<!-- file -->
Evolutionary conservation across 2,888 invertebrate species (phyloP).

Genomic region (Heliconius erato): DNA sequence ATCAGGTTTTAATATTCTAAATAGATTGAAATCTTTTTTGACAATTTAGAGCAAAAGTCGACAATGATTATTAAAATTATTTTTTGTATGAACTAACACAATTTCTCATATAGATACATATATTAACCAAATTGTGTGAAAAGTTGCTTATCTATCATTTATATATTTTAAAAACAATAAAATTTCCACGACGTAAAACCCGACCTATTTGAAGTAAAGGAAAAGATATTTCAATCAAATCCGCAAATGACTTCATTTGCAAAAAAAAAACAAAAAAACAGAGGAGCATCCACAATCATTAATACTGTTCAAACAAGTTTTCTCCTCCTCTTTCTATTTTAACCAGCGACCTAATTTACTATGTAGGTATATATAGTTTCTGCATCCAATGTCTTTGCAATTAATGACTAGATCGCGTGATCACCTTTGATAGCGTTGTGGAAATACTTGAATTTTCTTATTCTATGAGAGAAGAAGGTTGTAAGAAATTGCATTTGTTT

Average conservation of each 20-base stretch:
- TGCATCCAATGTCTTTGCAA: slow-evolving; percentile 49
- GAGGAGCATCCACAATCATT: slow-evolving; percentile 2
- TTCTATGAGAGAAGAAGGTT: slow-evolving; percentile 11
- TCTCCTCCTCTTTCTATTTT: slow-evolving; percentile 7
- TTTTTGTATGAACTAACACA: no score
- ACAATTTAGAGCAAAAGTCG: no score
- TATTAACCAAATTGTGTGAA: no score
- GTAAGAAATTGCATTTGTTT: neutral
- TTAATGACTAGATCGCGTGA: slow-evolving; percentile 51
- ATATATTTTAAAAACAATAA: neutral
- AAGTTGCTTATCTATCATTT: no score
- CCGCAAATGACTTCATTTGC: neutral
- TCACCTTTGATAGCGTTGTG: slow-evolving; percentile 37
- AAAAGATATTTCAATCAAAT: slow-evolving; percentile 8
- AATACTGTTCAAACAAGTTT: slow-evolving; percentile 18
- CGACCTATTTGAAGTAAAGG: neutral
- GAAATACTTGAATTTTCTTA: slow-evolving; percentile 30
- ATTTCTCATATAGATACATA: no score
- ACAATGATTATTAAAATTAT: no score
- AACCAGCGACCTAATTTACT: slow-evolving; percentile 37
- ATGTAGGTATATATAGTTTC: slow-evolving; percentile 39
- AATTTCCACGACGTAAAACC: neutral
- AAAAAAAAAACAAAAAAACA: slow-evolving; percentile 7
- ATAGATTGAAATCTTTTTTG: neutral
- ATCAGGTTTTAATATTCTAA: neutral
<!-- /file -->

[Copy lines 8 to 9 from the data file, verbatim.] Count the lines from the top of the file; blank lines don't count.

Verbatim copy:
- TTTTTGTATGAACTAACACA: no score
- ACAATTTAGAGCAAAAGTCG: no score